That said, Kant seems to have believed that we could know God even if we couldn't know the table: we could recognize His Reason precisely in the fact of the moral law we found in ourselves. That law is found through reason, and in obeying a law we have reasoned out for ourselves, we are autonomous -- for it is our concept of the law we are obeying -- and yet also dutiful to a Reason Kant clearly thought was divine.

Dad29 said...

The author of the piece(s) specifically remarked that Kant, himself, would be shocked to find the (mis)-use of his epistemology as it has devolved today.

And of course, "knowing" also means 'knowing the law'--which was handed to us in both the OT and NT (which had the condensed version: love God first, love neighbor.)

So we do not discover that law: it is given.

Grim said...

Well, an interesting challenge that Kant raises is that the gift is double -- not only do you have the OT and NT (he proposes), you also find that you have reason inside you. Since the Order of Reason is one thing in which we all participate, it is the same for everyone. (And this far he is quite right -- you've read through some arguments for the unity of the Order of Reason at my place, from time to time. A simple one he proposes is: if it weren't the same, we wouldn't be able to understand the rules of someone else's game. Because we can observe a game and work out the rules, we must be able to reason in the same way as the alien culture that made the rules. Sebastian Rödl did quite a lot with this concept in his recent book on self-consciousness).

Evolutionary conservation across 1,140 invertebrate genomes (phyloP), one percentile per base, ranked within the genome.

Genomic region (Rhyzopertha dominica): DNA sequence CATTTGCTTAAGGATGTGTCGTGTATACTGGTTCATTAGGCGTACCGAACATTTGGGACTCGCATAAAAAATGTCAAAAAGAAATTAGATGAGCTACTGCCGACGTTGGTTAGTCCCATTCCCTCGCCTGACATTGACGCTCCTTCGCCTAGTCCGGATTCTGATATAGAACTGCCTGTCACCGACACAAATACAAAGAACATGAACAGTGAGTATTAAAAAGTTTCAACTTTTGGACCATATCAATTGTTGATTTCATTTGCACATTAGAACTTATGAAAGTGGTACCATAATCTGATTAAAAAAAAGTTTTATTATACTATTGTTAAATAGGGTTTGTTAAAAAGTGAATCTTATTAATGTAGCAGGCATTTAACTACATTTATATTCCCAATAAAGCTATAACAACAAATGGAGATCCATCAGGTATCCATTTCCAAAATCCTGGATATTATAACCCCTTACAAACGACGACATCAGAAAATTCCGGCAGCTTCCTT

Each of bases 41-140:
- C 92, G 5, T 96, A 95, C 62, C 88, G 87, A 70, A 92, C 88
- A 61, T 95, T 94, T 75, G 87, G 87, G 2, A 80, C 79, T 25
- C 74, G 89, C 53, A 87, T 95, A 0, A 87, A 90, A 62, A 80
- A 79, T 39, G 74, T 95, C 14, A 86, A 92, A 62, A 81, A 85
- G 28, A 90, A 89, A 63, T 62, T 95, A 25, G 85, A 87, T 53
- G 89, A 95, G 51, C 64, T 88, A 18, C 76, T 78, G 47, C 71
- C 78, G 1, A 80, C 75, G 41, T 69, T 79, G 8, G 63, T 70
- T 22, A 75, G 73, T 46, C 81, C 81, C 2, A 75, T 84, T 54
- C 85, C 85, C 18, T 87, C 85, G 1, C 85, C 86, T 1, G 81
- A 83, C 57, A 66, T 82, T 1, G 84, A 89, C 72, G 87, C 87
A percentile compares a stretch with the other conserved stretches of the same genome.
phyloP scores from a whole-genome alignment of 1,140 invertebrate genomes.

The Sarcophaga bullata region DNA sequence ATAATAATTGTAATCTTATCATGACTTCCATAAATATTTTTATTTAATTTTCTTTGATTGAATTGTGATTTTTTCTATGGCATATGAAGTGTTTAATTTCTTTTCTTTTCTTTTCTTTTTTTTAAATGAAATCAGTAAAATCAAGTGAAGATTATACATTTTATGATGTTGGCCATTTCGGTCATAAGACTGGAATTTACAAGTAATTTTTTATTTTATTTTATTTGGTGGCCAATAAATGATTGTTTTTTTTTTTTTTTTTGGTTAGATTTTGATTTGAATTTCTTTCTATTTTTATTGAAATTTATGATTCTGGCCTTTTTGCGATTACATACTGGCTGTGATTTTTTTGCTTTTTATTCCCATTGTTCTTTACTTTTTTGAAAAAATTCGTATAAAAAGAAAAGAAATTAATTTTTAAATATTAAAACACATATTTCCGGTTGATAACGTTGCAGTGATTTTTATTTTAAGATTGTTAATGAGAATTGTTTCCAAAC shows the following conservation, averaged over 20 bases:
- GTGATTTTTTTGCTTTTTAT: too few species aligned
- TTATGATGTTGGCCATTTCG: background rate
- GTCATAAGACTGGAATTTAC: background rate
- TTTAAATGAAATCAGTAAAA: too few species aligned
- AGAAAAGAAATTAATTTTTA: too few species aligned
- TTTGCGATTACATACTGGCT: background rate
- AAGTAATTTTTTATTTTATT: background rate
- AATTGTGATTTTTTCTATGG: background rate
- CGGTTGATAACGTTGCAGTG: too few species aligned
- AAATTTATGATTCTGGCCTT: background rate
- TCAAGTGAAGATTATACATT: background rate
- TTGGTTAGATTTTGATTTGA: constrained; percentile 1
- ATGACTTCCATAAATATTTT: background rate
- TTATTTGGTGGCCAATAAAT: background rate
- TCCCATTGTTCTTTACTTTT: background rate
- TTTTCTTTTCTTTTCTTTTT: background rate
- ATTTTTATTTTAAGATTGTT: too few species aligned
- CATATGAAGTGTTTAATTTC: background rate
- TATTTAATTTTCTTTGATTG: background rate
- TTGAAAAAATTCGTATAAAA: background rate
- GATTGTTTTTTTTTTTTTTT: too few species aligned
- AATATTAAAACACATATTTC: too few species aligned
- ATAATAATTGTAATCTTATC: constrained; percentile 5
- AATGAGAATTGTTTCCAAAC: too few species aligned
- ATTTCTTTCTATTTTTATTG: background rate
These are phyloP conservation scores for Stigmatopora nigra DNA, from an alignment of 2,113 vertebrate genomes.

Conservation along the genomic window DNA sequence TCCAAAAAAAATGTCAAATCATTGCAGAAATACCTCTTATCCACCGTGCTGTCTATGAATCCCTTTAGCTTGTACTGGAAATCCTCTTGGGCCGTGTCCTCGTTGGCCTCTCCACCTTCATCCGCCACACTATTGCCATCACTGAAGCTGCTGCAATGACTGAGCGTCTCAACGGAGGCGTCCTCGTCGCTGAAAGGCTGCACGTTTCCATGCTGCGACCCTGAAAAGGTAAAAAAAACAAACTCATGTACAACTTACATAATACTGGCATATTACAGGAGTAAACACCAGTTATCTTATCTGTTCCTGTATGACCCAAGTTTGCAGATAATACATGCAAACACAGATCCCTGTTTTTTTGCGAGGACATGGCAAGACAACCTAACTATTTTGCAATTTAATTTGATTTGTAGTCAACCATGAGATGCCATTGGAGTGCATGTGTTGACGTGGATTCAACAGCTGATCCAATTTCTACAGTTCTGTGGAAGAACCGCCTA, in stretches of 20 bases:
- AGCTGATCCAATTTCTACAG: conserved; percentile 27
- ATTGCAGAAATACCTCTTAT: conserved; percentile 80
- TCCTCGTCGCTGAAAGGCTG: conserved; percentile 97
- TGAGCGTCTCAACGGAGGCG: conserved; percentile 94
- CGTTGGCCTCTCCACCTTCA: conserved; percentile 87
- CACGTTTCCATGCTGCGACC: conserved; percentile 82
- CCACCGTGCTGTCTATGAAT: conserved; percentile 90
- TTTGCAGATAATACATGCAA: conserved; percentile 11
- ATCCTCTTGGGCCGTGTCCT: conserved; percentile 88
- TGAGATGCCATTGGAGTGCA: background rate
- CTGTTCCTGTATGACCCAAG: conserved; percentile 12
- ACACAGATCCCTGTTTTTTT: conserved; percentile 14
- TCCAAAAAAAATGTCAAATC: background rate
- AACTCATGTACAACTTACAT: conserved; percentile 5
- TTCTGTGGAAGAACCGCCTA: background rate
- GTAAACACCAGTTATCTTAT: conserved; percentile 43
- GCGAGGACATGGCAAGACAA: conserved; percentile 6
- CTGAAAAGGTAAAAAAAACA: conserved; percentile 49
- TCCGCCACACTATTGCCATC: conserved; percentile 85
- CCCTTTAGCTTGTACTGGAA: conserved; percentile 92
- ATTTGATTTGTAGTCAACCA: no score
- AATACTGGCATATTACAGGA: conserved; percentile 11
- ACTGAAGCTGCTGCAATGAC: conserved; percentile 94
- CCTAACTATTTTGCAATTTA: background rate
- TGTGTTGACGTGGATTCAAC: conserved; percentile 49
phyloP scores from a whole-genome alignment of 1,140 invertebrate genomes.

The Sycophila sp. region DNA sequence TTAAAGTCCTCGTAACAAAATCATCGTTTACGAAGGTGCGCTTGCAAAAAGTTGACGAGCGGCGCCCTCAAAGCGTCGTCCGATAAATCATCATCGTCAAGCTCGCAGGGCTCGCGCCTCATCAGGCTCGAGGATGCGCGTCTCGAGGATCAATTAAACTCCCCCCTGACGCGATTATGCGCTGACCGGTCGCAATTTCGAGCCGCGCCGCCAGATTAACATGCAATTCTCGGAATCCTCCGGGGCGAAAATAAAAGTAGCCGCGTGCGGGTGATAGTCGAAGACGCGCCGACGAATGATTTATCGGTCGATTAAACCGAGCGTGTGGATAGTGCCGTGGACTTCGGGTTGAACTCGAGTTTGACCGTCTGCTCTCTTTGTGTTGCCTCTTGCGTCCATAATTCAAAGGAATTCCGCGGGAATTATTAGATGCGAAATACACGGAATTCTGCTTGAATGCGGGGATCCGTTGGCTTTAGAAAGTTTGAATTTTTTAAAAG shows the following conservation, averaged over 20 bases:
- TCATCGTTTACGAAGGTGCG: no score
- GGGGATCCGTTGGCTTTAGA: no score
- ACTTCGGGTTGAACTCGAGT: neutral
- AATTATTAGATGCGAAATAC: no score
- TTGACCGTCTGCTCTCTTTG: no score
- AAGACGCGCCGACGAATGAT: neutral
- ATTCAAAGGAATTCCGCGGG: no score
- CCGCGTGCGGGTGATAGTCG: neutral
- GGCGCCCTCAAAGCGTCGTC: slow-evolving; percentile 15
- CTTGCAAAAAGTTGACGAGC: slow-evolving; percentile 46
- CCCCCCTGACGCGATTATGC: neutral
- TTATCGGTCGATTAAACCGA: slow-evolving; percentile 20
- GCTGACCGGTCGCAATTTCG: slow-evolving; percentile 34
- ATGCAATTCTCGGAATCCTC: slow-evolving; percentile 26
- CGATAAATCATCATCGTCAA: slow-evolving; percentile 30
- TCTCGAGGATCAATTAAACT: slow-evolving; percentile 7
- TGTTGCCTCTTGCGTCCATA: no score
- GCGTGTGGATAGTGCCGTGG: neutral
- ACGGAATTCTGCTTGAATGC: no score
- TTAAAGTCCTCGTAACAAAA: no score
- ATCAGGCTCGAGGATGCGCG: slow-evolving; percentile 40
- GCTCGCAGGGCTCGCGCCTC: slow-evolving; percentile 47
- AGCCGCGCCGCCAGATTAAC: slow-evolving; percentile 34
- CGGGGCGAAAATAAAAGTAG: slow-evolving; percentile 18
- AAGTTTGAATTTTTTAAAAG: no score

So, we can work out the law for ourselves -- and in that sense, because it is our concept of the law, we are autonomous in obeying it. Nevertheless, it is clearly God's law he is aiming at here -- but for all people, he claims, not only those who are believing Christians.

The two proofs for this are:

1) Since Reason is the same for all, and Reason is also God's nature, naturally it will be the same for all humanity.

2) If you take a look at Kant's "Doctrine of Virtue" in the Metaphysics of Morals, he demonstrates what he believes to be proofs for all the Christian ethical norms. It sounds like the author has read the Groundwork for a Metaphysics of Morals, but perhaps not the Metaphysics itself. If he had, he would know that Kant very plainly endorses the idea that all the usual sins are sins -- and gives an account of just why they violate the Reason he believes is divine.

Dad29 said...

The notion that we are the cause of our own good, so that no one else can tell us anything about the important things, has a shadow of a truth, as all error does. We are indeed the architects of what we shall be, of how we present ourselves to God and the world. The primary source of energy in the world is the soul of the individual human person. His life is an arena in which he decides how he, who already exists, will define himself to be. He will define himself in his actions and his thoughts.

---from an essay by J. Schall, SJ, found here: